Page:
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Paris polyphylla: An Important Endangered Medicinal Plants of Himalayan Foothills

Written By

Arunkumar Phurailatpam and Anju Choudhury

Submitted: December 15th, 2021 Reviewed: January 27th, 2022 Published: May 5th, 2022

DOI: 10.5772/intechopen.102920

Medicinal Plants Edited by Sanjeet Kumar

From the Edited Volume

Medicinal Plants [Working Title]

Dr. Sanjeet Kumar

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Paris polyphylla is an important threatened medicinal plants found mainly in the north eastern parts of India. These rhizomatic plants are in great demands and extracted injudiciously from the wild. The rhizome is the economic part which is used for its various medicinal properties. The present article gives an account of updated information on its phytochemical and pharmacological properties and its ethno medicinal uses on account of the tale from the local people and veds, literature and their conservation aspects in the region. The review reveals that wide numbers of phytochemical constituents have been isolated from these plants. The rhizomes of the several species of the genus Paris have been used as haemostatic and anti-inflammatory agent to treat traumatic injuries, snake bites, abscess, parotitis and mastitis. For the last few decades or so, extensive research work has been done to prove its biological activities and pharmacology of its extracts. Excessive injudicious collection and harvesting from the wild has pushed these species towards extinction. Domestication, cultivation and strict laws are the need of the hour to save these species from extinction.


  • medicinal plants
  • Paris polyphylla
  • conservation
  • threatenened
  • North East India

1. Introduction

The knowledge of using of plants and herbs as medicines and for the treatment of many kinds of diseases and for healthy living is handed over from generation to generation in all the communities. Numerous traditional uses of plants and herbs for medicinal purposes have been documented and published time by time. Mankind has been continuously using the medicinal plants in several ways for treating of various ailments and for cosmetics purposes. In India, the sacred Vedas dating back between 3500 B.C and 800 B.C gave many references of medicinal plants. “Virikshayurveda is one of the oldest works in traditional herbal medicine in India, which is compiled even before the beginning of Christian era and it formed the basis of medicinal studies in ancient India. Knowledge of herbs has been handed down from generation to generation for thousands of years and herbal drugs constitute a major part in all traditional systems of medicines. Plants have been used for medicine from time immemorial because they are easily accessible and cheap and above all they were the only means for healthcare. Recently, there has been a tremendous increase in the use of herbal products in many countries, both developing and developed, which resulted in an exponential growth of herbal products globally. Herbal medicines have a strong traditional or conceptual base and the potential for them to be useful as drugs in terms of safety and effectiveness, leads for treating different diseases. Many of the population in the developing and underdeveloped countries still depend on herbal medicine where access to modern medicine is little [1]. Plants continue to serve as possible sources for developing new drugs from the chemicals derived from various parts of plants. In recent time there has been a marked shift towards herbal cures because of the adverse and noticeable side effects of modern drugs. However, due to increase in population, deforestation, roads and railways, urbanization and unsustainable harvesting and collection from the wild, many useful plant species along with their uses are disappearing every day. Unsustainable and injudicious extractions of these medicinal plants have pushed some of the important species towards extinction. An important anti cancerous plant, Taxus wallichianaZuccarini was pushed towards endangerment due to injudicious harvesting and collection of Paclitaxel (Taxol), the most effective anti cancerous compound used for treating a variety of cancers [2, 3]. This species was extracted in large scale from the wild injudiciously for its anti-cancerous properties during 1980s which led endangered status at present [4]. It has become the most threatened species and has been categorized as endangered by the IUCN [5]. Today, history is again repeating for many other species, including Paris polyphyllaSmith. In this context, I would like to bring forth an important threatened medicinal plant species (Paris polyphylla) found in North eastern part of India in the foothills of Himalayan which has been very less documented and evaluated but talking of its importance, it’s a plant with varied medicinal uses and great demand in the market.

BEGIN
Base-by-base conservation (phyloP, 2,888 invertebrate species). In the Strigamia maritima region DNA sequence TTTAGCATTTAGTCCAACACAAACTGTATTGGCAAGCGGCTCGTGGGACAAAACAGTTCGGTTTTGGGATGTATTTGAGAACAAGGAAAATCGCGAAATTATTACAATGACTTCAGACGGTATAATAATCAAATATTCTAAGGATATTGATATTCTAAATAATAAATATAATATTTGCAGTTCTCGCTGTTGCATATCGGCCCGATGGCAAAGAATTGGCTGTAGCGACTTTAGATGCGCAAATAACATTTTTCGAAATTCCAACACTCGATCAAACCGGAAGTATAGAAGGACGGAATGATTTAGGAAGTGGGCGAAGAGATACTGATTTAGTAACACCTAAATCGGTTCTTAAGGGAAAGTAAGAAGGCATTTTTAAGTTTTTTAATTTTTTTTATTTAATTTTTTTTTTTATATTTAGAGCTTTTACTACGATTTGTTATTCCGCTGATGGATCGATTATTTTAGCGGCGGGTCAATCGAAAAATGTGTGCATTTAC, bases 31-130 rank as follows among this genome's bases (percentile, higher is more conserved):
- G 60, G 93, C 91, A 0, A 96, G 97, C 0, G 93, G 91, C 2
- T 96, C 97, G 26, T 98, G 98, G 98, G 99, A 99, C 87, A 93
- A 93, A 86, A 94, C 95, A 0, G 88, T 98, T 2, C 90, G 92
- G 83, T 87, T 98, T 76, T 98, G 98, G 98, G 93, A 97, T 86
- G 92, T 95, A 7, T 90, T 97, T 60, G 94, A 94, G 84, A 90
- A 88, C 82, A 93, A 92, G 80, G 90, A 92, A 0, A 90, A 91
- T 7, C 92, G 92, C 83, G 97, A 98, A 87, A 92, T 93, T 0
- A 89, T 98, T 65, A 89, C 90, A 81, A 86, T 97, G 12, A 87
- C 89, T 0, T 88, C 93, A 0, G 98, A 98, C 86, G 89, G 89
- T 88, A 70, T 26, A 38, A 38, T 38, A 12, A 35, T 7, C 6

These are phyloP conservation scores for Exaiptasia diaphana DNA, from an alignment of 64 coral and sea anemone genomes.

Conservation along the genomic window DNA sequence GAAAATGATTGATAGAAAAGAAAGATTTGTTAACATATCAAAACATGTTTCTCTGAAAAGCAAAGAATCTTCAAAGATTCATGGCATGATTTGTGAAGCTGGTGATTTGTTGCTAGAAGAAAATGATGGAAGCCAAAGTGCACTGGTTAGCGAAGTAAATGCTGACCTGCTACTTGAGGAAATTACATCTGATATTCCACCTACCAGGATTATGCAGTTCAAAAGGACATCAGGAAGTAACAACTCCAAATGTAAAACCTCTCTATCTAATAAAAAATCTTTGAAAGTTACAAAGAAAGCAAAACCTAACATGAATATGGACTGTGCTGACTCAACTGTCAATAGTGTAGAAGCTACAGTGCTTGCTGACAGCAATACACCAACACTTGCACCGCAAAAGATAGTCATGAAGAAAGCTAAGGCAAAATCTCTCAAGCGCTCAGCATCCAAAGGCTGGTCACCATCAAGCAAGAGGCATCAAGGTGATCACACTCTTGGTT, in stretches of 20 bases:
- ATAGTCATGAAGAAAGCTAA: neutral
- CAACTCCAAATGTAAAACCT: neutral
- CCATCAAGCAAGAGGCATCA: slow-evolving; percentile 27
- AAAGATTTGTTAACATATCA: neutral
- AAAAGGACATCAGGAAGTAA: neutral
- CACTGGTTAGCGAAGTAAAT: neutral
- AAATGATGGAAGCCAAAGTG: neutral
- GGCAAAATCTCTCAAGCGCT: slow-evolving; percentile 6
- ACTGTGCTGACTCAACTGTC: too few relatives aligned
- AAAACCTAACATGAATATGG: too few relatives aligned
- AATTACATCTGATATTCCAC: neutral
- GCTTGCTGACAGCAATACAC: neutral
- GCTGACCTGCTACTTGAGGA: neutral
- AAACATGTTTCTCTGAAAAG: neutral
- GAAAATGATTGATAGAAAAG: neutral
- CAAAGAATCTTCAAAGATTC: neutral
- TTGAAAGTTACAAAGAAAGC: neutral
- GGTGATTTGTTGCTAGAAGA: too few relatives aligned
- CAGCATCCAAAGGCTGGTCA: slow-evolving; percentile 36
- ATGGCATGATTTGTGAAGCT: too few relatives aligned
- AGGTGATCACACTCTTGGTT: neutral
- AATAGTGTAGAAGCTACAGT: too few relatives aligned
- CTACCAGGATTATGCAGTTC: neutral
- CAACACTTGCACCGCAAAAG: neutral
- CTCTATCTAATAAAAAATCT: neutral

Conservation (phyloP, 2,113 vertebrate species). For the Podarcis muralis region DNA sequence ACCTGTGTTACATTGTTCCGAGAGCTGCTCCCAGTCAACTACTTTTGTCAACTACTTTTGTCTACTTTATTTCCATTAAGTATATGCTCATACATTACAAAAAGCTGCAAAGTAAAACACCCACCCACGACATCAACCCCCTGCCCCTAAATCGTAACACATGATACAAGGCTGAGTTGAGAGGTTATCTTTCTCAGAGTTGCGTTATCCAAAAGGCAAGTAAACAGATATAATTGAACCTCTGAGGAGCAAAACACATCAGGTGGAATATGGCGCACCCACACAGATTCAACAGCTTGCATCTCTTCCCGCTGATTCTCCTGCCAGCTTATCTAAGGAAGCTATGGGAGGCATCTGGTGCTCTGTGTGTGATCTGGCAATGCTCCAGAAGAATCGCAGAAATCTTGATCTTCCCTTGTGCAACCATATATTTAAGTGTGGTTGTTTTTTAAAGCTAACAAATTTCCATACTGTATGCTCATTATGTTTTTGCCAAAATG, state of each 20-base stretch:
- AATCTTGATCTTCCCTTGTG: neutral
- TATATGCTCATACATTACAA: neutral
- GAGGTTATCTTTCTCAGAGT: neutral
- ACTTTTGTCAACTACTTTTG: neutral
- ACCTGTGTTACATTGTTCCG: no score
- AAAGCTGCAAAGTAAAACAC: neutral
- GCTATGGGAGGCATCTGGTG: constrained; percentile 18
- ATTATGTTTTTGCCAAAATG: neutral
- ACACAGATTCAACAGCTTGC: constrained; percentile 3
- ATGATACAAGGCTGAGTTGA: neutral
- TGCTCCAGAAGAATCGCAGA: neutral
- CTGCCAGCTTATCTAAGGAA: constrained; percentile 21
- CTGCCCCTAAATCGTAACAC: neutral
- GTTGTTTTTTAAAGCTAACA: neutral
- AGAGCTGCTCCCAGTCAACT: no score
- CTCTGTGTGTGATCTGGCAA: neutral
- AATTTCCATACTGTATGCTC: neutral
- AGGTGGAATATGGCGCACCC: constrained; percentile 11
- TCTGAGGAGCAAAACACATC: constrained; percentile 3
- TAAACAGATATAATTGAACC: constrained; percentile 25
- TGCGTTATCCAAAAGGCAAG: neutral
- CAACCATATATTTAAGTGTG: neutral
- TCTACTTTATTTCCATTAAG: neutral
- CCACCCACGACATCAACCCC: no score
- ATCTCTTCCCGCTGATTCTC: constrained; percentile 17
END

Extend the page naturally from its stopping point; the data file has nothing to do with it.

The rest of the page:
Paris polyphyllais a rhizomatous herbaceous species belonging to Melanthiaceae family. The genus comprises of 24 species, which are distributed in Bhutan, China, India, Japan, Korea, Laos, Mongolia, Myanmar, Nepal, Russia, Thailand, Vietnam and Europe [6]. China has the highest number of species (22 species) with 12 endemic species. In India the genus is represented by 2 species, viz. P. polyphyllaand P. thibeticawith about 6 intraspecific taxa (Table 1) [6].